flame

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flame

 [flām]
1. the luminous, irregular appearance usually accompanying combustion, or an appearance resembling it.
2. to render sterile by exposure to a flame.
Miller-Keane Encyclopedia and Dictionary of Medicine, Nursing, and Allied Health, Seventh Edition. © 2003 by Saunders, an imprint of Elsevier, Inc. All rights reserved.
References in periodicals archive ?
The flame war in The Fanisode was over a submission for a scene that won Round 2 but offended many of the readers.
As a participant on the list HAMSTUDY, Milliard submitted a strongly worded posting questioning the validity of psychoanalysis and its relevance to an ongoing discussion about cultural studies - thus the chapter's title, "I flamed Freud: A case study in teletextual incendiarism." He traces the principal rhetorical moves that ended in a full-fledged flame war. The thread quickly shifted from his and others' arguments to matters of rhetorical performance and persona.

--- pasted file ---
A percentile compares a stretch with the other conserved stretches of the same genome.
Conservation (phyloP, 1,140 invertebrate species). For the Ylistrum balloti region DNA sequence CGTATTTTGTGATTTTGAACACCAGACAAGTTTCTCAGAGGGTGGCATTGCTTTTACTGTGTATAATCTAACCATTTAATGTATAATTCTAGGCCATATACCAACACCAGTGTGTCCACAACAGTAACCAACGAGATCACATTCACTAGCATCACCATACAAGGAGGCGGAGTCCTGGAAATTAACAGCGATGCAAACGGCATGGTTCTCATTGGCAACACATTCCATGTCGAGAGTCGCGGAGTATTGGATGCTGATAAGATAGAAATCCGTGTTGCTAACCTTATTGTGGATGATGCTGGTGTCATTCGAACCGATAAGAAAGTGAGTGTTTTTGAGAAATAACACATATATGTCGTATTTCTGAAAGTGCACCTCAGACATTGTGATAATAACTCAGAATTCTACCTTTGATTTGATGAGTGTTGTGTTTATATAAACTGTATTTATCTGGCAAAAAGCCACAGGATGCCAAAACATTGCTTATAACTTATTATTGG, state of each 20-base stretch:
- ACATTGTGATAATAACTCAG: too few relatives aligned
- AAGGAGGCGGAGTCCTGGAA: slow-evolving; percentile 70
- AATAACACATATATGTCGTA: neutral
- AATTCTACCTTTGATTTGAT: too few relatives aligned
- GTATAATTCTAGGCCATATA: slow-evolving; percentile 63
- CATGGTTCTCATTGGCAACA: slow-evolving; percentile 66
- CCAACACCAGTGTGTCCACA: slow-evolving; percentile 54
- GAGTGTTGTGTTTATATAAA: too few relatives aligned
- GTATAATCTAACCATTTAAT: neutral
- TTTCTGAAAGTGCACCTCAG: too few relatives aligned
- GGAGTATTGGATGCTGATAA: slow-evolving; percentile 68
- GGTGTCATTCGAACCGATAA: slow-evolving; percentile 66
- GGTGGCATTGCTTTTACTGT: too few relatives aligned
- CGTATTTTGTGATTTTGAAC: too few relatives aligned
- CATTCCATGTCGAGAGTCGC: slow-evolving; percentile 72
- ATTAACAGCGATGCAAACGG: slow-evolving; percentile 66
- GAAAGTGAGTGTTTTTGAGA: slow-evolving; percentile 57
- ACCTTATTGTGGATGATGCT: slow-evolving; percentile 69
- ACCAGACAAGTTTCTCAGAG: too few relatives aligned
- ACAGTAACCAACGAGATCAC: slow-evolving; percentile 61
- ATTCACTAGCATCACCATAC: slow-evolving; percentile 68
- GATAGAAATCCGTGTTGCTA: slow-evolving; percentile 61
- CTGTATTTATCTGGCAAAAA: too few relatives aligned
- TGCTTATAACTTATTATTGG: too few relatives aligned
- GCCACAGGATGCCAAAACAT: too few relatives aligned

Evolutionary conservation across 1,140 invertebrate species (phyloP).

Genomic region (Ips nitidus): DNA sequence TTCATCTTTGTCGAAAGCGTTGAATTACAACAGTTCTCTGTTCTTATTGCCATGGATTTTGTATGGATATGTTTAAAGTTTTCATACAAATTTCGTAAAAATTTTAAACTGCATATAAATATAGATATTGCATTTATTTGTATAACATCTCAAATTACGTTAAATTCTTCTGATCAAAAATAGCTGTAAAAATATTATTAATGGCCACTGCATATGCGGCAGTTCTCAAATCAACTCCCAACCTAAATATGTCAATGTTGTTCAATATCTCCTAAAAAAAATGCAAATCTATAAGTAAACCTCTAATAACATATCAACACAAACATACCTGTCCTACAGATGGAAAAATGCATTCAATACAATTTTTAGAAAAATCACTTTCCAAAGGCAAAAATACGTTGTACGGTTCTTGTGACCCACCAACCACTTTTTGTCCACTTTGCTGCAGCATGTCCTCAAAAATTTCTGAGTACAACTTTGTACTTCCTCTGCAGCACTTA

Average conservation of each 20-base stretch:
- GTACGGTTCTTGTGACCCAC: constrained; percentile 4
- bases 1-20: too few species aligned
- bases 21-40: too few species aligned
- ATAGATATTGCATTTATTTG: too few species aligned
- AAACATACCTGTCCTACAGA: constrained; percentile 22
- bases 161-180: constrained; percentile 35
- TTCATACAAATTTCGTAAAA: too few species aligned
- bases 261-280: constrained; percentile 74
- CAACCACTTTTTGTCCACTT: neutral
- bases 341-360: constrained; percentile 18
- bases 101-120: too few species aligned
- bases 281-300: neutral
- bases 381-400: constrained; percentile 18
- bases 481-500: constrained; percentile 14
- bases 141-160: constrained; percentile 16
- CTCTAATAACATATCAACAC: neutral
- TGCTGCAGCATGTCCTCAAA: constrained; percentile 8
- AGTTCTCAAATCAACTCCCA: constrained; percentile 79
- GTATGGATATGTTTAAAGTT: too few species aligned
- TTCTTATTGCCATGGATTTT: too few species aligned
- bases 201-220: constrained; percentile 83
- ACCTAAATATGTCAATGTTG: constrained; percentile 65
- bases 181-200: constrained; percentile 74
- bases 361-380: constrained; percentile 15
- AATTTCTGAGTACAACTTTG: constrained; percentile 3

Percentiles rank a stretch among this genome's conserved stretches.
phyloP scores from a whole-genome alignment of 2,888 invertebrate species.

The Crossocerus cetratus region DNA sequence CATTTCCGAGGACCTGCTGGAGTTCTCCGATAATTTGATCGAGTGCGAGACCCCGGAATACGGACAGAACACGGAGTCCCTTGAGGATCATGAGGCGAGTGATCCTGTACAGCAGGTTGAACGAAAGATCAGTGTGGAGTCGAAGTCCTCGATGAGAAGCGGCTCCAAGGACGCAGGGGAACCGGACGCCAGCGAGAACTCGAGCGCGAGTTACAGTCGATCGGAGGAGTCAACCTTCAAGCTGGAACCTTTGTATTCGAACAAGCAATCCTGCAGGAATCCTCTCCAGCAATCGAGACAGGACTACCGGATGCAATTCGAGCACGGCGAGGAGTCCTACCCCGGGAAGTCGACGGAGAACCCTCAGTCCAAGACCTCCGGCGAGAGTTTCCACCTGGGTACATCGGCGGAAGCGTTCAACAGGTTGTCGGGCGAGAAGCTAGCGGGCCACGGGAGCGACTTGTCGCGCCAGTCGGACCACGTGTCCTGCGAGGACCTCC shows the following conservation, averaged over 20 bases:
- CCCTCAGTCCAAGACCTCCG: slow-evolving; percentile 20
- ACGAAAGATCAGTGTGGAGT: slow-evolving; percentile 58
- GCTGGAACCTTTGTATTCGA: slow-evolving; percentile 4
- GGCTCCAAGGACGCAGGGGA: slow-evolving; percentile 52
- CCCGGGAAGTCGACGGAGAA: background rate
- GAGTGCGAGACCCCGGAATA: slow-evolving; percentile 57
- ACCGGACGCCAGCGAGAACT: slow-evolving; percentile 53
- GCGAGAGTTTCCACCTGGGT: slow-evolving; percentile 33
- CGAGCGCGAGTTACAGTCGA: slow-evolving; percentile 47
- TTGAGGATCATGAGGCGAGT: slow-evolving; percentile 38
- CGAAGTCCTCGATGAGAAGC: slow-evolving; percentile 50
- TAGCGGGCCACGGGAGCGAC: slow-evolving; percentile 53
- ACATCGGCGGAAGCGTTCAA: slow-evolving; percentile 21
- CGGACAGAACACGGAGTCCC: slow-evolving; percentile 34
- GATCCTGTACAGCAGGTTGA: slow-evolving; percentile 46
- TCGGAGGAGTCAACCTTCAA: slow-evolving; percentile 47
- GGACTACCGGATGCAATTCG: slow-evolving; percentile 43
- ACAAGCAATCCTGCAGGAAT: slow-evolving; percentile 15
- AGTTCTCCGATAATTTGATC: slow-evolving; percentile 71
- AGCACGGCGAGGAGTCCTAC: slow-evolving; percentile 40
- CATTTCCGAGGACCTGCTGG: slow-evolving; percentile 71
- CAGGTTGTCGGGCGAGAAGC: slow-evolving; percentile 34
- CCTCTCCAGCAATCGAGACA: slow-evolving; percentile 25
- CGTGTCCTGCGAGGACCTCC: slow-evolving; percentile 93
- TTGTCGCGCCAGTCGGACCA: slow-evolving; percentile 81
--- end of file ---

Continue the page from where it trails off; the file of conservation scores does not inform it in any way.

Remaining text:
Trolling is a global online phenomenon, with roots in the newsgroups of the mid-90s, which hosted intense discussions called flame wars. These wars of words evolved into malicious personal attacks if you did not agree with the person.
Following a year of dizzying news cycles, Twitter flame wars and increasingly deep political divisions, getting engrossed in a meaty book on leadership lessons, in-depth career advice or ideas for improving the way we work may sound pretty tempting.
Suh said internet flame wars and criminal acts of anger against strangers are also a consequence of the failure to manage anger.
ns for the She wrote on Twitter: "Please don't start flame wars over it, but this year I'd like to apologise for killing (whispers)...
Ghonim: Instead of constructive dialogue about the way forward, there were bitter flame wars among many groups--sometimes among friends.